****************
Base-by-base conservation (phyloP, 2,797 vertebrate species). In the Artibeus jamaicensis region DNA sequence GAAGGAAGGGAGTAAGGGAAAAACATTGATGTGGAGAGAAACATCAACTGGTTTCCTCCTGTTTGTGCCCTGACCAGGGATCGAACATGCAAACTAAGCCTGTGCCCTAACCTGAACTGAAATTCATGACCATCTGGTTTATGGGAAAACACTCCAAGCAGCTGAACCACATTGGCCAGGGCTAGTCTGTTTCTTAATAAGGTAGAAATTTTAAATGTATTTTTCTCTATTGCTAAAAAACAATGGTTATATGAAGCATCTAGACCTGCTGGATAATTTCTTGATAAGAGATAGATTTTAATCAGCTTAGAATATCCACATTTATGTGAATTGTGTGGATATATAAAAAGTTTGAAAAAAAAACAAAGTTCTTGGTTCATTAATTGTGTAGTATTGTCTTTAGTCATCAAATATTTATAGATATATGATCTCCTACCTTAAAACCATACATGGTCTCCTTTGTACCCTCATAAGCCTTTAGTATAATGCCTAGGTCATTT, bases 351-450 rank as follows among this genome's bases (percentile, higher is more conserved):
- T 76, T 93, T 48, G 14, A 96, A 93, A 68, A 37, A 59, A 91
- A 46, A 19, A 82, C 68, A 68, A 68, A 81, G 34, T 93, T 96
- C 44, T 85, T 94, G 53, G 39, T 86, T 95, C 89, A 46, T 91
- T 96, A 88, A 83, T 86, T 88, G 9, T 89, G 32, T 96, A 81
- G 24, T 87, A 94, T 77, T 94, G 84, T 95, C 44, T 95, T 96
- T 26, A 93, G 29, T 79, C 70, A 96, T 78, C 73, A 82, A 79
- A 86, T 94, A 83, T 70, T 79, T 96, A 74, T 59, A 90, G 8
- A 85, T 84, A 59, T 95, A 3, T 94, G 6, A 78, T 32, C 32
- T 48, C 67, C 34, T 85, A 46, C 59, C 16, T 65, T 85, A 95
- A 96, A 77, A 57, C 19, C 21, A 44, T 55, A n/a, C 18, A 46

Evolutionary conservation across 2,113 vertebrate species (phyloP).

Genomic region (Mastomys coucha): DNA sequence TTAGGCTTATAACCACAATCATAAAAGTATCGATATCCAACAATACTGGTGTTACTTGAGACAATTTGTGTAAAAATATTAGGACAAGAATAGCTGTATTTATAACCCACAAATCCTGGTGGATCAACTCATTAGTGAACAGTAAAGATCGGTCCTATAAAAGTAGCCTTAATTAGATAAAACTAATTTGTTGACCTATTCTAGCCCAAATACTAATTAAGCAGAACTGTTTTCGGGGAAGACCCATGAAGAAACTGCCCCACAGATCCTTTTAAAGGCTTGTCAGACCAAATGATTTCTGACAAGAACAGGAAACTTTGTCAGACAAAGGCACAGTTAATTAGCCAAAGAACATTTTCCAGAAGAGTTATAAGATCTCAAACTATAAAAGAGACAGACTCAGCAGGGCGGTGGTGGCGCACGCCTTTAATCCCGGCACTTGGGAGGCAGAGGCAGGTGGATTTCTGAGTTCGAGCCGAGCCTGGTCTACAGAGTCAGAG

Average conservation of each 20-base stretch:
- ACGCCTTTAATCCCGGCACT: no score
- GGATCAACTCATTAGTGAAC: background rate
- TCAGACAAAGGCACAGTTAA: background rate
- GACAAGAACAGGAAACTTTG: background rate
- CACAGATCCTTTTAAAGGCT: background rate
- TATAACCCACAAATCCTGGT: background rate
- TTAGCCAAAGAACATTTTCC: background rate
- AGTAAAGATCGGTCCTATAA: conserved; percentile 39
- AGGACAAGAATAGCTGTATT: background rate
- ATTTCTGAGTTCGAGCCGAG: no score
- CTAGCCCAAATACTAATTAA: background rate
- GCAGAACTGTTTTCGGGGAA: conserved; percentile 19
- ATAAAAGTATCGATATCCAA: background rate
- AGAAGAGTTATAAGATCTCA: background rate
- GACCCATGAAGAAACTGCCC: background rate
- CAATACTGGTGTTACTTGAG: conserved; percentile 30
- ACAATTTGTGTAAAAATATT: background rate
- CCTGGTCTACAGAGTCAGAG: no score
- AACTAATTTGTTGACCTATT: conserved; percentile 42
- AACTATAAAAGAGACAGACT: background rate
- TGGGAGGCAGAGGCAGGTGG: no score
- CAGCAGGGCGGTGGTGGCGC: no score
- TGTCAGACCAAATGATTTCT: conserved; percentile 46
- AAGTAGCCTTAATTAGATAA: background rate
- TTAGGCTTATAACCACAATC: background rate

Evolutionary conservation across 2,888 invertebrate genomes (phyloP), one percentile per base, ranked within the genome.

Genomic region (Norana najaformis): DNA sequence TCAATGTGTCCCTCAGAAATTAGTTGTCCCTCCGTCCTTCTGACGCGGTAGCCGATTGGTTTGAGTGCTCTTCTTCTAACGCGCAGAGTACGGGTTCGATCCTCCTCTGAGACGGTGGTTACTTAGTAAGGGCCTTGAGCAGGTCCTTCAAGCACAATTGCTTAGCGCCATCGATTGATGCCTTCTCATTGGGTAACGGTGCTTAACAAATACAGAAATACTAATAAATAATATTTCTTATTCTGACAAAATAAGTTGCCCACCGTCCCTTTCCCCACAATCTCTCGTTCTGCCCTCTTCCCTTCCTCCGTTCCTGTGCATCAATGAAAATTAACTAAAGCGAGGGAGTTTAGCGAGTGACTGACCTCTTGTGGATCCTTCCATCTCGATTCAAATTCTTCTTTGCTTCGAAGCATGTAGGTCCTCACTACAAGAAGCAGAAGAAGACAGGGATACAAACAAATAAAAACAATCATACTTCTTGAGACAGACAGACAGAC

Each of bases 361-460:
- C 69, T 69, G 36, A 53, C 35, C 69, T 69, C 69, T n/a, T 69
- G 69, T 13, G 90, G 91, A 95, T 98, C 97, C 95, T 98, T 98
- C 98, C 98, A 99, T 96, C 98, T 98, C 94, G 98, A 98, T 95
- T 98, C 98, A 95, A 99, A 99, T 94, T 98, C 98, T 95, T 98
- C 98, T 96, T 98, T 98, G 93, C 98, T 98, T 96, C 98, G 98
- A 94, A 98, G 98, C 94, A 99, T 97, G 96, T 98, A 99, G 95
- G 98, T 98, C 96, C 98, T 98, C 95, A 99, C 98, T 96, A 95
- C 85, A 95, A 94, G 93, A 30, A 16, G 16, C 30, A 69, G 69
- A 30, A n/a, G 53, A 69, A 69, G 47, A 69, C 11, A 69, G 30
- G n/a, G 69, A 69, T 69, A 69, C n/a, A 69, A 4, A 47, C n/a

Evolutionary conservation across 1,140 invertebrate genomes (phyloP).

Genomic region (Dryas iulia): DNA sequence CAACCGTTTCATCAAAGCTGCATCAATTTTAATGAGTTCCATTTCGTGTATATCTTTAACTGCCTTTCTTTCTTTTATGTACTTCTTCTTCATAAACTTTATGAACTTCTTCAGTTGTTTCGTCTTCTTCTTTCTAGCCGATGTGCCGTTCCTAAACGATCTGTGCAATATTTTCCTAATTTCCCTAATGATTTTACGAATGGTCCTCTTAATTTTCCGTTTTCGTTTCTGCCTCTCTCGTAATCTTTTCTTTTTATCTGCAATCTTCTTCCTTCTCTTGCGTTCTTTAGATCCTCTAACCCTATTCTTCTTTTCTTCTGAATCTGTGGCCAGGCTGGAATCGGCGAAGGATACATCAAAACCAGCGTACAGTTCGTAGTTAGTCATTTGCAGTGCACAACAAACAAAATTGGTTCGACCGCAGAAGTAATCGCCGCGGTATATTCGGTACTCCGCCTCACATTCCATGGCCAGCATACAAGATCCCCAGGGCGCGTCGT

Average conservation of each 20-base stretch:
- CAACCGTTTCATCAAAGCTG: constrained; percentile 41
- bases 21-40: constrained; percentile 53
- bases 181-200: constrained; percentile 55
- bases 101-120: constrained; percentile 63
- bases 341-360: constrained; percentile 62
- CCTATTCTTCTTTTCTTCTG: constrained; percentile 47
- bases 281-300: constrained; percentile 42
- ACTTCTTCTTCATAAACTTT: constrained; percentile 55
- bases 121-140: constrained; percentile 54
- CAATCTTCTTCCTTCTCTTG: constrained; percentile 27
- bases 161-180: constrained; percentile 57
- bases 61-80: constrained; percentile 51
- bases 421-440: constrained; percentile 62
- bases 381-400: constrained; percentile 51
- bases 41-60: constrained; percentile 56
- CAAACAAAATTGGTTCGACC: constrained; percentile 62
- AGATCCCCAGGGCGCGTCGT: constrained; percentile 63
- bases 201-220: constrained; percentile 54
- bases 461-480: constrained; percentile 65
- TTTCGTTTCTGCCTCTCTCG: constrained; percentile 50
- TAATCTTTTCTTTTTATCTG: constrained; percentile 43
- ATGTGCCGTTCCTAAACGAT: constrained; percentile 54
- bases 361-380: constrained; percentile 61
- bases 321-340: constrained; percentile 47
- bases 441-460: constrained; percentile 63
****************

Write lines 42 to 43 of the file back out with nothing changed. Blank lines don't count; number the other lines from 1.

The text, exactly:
Each of bases 361-460:
- C 69, T 69, G 36, A 53, C 35, C 69, T 69, C 69, T n/a, T 69